New Study Reveals Lifestyle Affects DNA

New Study Reveals Lifestyle Affects DNA September 28, 2022

It is being increasingly accepted among scientists that lifestyle can affect human cells, changing them for better or for worse. Now it has been discovered that this change in DNA, called “epigenetics,” can be passed down to offspring to at least the second generation in mice and therefore likely the same in humans.

Gretchen Reynolds reports in The Washington Post today that researchers have been showing that what they call “developmental programming” occurs simply by what we eat. That affirms the provocative saying, “You are what you eat.”

But Reynold’s article, entitled “How exercising now could benefit your future grandchildren,” takes it a step further. She explains that according to this new study by medical researchers published in the journal Molecular Metabolism, “Today’s workout isn’t just about you. It etches itself into your cells in ways that can be passed to later generations.”

Researchers are proving this in medical labs with mice. Reynolds continues, “From birth, the mice with active grandmothers were leaner than the others and, in males, sported denser, healthier bones. Most interesting, as the animals moved through middle age, those with inactive grandmothers began developing poor blood-sugar control and worsening insulin sensitivity, signaling potential, incipient diabetes. These conditions are common with age and inactivity, in both rodents and people.”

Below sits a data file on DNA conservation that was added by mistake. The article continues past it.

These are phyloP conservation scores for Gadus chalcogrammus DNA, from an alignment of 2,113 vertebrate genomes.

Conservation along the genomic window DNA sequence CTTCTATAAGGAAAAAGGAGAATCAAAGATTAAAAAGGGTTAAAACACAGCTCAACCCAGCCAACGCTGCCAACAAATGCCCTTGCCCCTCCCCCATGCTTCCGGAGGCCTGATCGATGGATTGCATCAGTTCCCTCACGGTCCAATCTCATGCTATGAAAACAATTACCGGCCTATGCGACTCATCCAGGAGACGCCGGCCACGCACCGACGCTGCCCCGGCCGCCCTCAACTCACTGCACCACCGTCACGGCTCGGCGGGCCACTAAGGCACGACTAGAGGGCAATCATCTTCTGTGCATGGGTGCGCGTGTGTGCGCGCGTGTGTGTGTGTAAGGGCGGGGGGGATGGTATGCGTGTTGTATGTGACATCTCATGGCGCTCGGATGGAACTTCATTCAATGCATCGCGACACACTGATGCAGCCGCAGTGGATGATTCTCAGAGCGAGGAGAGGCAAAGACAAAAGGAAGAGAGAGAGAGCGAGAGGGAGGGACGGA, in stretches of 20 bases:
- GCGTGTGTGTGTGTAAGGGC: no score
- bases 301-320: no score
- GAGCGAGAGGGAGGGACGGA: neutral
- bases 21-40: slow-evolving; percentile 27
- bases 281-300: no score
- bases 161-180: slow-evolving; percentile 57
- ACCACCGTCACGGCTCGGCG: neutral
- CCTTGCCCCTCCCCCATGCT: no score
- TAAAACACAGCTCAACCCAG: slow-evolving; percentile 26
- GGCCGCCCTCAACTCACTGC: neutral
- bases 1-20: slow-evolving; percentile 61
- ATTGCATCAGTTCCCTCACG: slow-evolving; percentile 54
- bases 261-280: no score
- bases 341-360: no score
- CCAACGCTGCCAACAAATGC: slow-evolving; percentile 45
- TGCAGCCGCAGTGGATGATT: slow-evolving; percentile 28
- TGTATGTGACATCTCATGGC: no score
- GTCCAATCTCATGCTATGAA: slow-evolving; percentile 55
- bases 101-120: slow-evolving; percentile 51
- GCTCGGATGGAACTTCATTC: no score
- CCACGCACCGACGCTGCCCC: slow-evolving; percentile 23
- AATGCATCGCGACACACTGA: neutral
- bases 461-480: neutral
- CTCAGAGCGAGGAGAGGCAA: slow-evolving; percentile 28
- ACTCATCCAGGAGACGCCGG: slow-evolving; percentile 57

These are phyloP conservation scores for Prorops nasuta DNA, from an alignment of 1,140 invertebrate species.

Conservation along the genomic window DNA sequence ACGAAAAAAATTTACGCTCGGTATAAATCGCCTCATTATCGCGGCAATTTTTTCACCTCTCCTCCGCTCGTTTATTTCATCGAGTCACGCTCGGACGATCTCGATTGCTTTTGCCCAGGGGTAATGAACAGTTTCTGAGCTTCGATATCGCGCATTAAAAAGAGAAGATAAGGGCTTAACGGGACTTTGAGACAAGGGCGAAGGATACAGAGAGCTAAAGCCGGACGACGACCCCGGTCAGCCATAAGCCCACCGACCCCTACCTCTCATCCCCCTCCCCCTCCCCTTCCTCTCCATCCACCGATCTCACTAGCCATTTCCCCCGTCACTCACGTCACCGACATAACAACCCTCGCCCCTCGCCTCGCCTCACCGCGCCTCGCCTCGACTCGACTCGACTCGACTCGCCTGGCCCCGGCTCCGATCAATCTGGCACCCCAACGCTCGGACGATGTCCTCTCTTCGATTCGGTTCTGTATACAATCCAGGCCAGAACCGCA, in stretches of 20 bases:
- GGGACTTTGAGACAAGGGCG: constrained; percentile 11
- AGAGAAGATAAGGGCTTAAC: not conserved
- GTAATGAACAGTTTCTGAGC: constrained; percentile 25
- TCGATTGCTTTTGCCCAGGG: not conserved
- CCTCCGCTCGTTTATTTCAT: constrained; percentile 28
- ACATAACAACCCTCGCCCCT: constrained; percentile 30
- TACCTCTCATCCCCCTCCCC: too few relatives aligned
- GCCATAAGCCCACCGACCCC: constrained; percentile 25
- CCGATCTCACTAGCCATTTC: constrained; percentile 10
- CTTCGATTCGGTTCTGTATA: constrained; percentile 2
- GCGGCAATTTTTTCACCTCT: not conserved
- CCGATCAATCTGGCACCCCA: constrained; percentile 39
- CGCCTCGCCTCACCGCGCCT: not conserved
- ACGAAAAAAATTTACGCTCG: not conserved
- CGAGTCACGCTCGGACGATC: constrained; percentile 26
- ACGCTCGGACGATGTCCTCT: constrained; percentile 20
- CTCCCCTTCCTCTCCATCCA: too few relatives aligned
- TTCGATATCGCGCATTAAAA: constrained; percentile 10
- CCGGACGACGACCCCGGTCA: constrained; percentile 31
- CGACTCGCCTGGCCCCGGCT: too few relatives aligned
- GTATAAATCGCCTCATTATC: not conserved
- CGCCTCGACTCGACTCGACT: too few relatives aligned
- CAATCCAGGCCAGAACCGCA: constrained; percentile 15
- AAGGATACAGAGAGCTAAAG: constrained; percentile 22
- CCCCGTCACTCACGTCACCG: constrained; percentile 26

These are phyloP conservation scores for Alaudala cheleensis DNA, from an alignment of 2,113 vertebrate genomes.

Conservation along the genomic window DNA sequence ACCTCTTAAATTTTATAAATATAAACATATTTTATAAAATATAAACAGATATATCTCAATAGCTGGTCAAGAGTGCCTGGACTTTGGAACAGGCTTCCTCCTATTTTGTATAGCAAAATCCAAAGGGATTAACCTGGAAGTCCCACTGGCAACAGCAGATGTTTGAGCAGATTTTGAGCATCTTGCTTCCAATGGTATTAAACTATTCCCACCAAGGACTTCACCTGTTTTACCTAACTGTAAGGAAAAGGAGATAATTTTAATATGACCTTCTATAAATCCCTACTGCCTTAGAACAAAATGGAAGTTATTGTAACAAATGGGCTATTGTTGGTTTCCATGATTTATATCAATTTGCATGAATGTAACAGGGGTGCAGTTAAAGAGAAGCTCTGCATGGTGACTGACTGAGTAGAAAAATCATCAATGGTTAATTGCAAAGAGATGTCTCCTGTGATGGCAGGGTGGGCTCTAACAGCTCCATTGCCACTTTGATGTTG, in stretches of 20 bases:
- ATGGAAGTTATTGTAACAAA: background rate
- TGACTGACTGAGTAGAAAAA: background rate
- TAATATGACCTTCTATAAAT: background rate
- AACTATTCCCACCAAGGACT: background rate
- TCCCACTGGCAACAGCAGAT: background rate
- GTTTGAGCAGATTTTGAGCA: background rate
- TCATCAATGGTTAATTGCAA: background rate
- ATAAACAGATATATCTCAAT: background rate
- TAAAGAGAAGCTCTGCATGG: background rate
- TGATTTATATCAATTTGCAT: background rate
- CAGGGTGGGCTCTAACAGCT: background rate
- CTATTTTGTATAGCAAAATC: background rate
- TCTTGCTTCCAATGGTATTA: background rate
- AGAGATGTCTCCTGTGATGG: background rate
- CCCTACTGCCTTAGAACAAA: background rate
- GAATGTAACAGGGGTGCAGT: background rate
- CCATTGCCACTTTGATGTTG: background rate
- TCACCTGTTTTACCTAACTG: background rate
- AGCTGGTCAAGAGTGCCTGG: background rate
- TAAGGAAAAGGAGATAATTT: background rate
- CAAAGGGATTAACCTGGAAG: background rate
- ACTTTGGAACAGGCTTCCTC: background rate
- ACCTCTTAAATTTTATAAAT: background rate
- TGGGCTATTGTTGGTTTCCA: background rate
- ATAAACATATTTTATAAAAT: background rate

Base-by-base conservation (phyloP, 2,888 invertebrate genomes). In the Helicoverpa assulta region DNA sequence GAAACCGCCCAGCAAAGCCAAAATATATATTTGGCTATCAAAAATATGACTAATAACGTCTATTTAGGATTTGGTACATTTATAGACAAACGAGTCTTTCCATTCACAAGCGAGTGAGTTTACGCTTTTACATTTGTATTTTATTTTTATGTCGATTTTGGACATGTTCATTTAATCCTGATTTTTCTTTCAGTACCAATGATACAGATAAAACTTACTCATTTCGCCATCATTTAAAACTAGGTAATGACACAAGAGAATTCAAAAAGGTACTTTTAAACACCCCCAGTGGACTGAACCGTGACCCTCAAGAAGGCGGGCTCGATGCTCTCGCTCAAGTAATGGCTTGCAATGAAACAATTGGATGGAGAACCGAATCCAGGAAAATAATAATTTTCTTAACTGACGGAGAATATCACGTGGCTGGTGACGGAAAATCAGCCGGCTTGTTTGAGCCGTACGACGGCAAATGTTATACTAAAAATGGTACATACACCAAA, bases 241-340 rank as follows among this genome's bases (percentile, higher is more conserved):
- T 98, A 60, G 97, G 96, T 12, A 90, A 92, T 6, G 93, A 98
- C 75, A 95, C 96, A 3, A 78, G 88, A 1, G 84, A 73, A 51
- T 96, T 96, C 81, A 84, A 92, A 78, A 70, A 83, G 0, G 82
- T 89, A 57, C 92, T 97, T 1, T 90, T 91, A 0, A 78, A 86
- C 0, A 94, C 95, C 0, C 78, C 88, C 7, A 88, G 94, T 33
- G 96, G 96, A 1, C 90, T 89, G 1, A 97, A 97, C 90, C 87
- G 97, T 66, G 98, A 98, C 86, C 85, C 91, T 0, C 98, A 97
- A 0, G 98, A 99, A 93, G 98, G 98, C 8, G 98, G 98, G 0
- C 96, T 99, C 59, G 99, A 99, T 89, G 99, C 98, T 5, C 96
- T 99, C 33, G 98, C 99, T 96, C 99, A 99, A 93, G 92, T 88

Conversely, Reynolds further reports, “Those mice with an active grandmother maintained relatively healthy blood sugar control and insulin sensitivity deep into old age, despite being inactive themselves.”

Reynolds continues, ‘”It was remarkable,’ said Ana Alves-Wagner, a senior postdoctoral fellow at the Joslin Diabetes Center and Harvard Medical School, who led the new study. ‘Exercise had improved the metabolic health of multiple generations.’”

Dr. Daniel Lieberman at Harvard University, an expert in this field, said, “We still don’t know the mechanisms by which this occurs in mice. Regardless, this study bolsters the view that when we exercise, we aren’t just doing it for ourselves.”

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